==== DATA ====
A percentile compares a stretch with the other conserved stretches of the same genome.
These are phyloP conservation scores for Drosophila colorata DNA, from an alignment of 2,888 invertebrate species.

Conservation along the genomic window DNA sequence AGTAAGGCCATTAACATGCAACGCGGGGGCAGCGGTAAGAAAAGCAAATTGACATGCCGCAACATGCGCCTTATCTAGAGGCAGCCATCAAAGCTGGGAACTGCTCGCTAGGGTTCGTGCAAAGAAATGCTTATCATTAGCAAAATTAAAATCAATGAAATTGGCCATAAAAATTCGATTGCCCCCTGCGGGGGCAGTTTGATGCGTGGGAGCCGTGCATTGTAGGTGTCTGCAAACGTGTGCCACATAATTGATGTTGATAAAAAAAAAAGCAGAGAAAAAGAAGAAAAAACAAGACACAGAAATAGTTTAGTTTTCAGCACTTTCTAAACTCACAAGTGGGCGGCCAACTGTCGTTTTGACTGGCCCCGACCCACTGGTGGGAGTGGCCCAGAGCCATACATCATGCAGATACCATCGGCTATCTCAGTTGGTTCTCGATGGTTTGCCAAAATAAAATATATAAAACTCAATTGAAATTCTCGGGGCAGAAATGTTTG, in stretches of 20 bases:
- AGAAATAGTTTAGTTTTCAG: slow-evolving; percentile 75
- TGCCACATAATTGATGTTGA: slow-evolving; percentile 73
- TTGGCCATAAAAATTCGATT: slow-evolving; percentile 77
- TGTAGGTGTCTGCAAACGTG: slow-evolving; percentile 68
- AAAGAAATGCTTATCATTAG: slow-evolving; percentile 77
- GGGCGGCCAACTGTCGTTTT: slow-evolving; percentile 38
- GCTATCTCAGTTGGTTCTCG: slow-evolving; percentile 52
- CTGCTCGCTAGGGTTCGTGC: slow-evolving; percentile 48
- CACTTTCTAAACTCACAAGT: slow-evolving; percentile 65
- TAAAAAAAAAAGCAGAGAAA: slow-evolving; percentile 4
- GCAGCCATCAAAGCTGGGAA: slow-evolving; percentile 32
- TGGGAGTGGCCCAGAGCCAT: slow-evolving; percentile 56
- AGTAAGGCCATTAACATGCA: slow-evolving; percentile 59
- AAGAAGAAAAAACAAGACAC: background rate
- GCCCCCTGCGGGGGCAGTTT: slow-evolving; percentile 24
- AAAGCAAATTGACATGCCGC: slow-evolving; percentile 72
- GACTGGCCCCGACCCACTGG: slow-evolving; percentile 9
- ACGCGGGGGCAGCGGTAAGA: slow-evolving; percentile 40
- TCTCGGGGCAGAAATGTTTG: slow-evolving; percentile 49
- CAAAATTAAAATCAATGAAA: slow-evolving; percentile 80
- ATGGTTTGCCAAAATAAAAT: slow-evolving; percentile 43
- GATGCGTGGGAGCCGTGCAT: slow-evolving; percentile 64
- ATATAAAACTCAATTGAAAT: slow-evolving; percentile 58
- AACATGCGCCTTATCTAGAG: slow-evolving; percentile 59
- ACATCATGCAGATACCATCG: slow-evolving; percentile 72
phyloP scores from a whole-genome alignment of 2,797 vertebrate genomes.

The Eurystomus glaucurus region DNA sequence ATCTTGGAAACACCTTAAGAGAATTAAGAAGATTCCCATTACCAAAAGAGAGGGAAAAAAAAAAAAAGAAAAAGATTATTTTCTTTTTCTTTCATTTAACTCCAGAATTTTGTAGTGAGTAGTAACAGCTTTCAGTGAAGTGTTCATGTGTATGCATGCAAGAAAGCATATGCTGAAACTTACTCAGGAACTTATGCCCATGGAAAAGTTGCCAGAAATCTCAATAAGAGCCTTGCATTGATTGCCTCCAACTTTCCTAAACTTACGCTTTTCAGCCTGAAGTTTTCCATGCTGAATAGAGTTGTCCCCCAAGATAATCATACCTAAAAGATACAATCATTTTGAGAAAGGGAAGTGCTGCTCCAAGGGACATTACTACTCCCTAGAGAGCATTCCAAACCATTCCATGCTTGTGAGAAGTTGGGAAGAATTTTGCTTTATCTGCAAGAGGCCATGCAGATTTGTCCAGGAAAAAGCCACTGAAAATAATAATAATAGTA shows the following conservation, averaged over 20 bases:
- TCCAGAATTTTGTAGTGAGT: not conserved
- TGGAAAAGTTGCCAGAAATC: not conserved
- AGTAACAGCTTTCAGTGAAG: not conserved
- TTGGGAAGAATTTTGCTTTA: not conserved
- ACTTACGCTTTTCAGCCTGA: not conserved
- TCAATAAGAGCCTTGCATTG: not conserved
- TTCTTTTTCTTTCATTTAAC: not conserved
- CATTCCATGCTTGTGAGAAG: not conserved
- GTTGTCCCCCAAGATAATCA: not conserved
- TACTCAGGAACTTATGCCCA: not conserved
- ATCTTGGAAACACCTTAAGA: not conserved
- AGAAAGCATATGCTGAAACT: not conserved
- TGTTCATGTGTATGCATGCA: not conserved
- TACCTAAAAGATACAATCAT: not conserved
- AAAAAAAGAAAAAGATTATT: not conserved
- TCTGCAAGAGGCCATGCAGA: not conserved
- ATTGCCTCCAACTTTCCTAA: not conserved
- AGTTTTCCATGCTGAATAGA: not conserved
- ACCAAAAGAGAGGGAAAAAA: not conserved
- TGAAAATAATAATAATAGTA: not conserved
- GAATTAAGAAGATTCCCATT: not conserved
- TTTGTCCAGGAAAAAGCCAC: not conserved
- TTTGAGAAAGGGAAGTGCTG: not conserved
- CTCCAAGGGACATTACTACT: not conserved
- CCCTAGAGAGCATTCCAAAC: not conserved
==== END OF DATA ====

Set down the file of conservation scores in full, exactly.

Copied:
A percentile compares a stretch with the other conserved stretches of the same genome.
These are phyloP conservation scores for Drosophila colorata DNA, from an alignment of 2,888 invertebrate species.

Conservation along the genomic window DNA sequence AGTAAGGCCATTAACATGCAACGCGGGGGCAGCGGTAAGAAAAGCAAATTGACATGCCGCAACATGCGCCTTATCTAGAGGCAGCCATCAAAGCTGGGAACTGCTCGCTAGGGTTCGTGCAAAGAAATGCTTATCATTAGCAAAATTAAAATCAATGAAATTGGCCATAAAAATTCGATTGCCCCCTGCGGGGGCAGTTTGATGCGTGGGAGCCGTGCATTGTAGGTGTCTGCAAACGTGTGCCACATAATTGATGTTGATAAAAAAAAAAGCAGAGAAAAAGAAGAAAAAACAAGACACAGAAATAGTTTAGTTTTCAGCACTTTCTAAACTCACAAGTGGGCGGCCAACTGTCGTTTTGACTGGCCCCGACCCACTGGTGGGAGTGGCCCAGAGCCATACATCATGCAGATACCATCGGCTATCTCAGTTGGTTCTCGATGGTTTGCCAAAATAAAATATATAAAACTCAATTGAAATTCTCGGGGCAGAAATGTTTG, in stretches of 20 bases:
- AGAAATAGTTTAGTTTTCAG: slow-evolving; percentile 75
- TGCCACATAATTGATGTTGA: slow-evolving; percentile 73
- TTGGCCATAAAAATTCGATT: slow-evolving; percentile 77
- TGTAGGTGTCTGCAAACGTG: slow-evolving; percentile 68
- AAAGAAATGCTTATCATTAG: slow-evolving; percentile 77
- GGGCGGCCAACTGTCGTTTT: slow-evolving; percentile 38
- GCTATCTCAGTTGGTTCTCG: slow-evolving; percentile 52
- CTGCTCGCTAGGGTTCGTGC: slow-evolving; percentile 48
- CACTTTCTAAACTCACAAGT: slow-evolving; percentile 65
- TAAAAAAAAAAGCAGAGAAA: slow-evolving; percentile 4
- GCAGCCATCAAAGCTGGGAA: slow-evolving; percentile 32
- TGGGAGTGGCCCAGAGCCAT: slow-evolving; percentile 56
- AGTAAGGCCATTAACATGCA: slow-evolving; percentile 59
- AAGAAGAAAAAACAAGACAC: background rate
- GCCCCCTGCGGGGGCAGTTT: slow-evolving; percentile 24
- AAAGCAAATTGACATGCCGC: slow-evolving; percentile 72
- GACTGGCCCCGACCCACTGG: slow-evolving; percentile 9
- ACGCGGGGGCAGCGGTAAGA: slow-evolving; percentile 40
- TCTCGGGGCAGAAATGTTTG: slow-evolving; percentile 49
- CAAAATTAAAATCAATGAAA: slow-evolving; percentile 80
- ATGGTTTGCCAAAATAAAAT: slow-evolving; percentile 43
- GATGCGTGGGAGCCGTGCAT: slow-evolving; percentile 64
- ATATAAAACTCAATTGAAAT: slow-evolving; percentile 58
- AACATGCGCCTTATCTAGAG: slow-evolving; percentile 59
- ACATCATGCAGATACCATCG: slow-evolving; percentile 72
phyloP scores from a whole-genome alignment of 2,797 vertebrate genomes.

The Eurystomus glaucurus region DNA sequence ATCTTGGAAACACCTTAAGAGAATTAAGAAGATTCCCATTACCAAAAGAGAGGGAAAAAAAAAAAAAGAAAAAGATTATTTTCTTTTTCTTTCATTTAACTCCAGAATTTTGTAGTGAGTAGTAACAGCTTTCAGTGAAGTGTTCATGTGTATGCATGCAAGAAAGCATATGCTGAAACTTACTCAGGAACTTATGCCCATGGAAAAGTTGCCAGAAATCTCAATAAGAGCCTTGCATTGATTGCCTCCAACTTTCCTAAACTTACGCTTTTCAGCCTGAAGTTTTCCATGCTGAATAGAGTTGTCCCCCAAGATAATCATACCTAAAAGATACAATCATTTTGAGAAAGGGAAGTGCTGCTCCAAGGGACATTACTACTCCCTAGAGAGCATTCCAAACCATTCCATGCTTGTGAGAAGTTGGGAAGAATTTTGCTTTATCTGCAAGAGGCCATGCAGATTTGTCCAGGAAAAAGCCACTGAAAATAATAATAATAGTA shows the following conservation, averaged over 20 bases:
- TCCAGAATTTTGTAGTGAGT: not conserved
- TGGAAAAGTTGCCAGAAATC: not conserved
- AGTAACAGCTTTCAGTGAAG: not conserved
- TTGGGAAGAATTTTGCTTTA: not conserved
- ACTTACGCTTTTCAGCCTGA: not conserved
- TCAATAAGAGCCTTGCATTG: not conserved
- TTCTTTTTCTTTCATTTAAC: not conserved
- CATTCCATGCTTGTGAGAAG: not conserved
- GTTGTCCCCCAAGATAATCA: not conserved
- TACTCAGGAACTTATGCCCA: not conserved
- ATCTTGGAAACACCTTAAGA: not conserved
- AGAAAGCATATGCTGAAACT: not conserved
- TGTTCATGTGTATGCATGCA: not conserved
- TACCTAAAAGATACAATCAT: not conserved
- AAAAAAAGAAAAAGATTATT: not conserved
- TCTGCAAGAGGCCATGCAGA: not conserved
- ATTGCCTCCAACTTTCCTAA: not conserved
- AGTTTTCCATGCTGAATAGA: not conserved
- ACCAAAAGAGAGGGAAAAAA: not conserved
- TGAAAATAATAATAATAGTA: not conserved
- GAATTAAGAAGATTCCCATT: not conserved
- TTTGTCCAGGAAAAAGCCAC: not conserved
- TTTGAGAAAGGGAAGTGCTG: not conserved
- CTCCAAGGGACATTACTACT: not conserved
- CCCTAGAGAGCATTCCAAAC: not conserved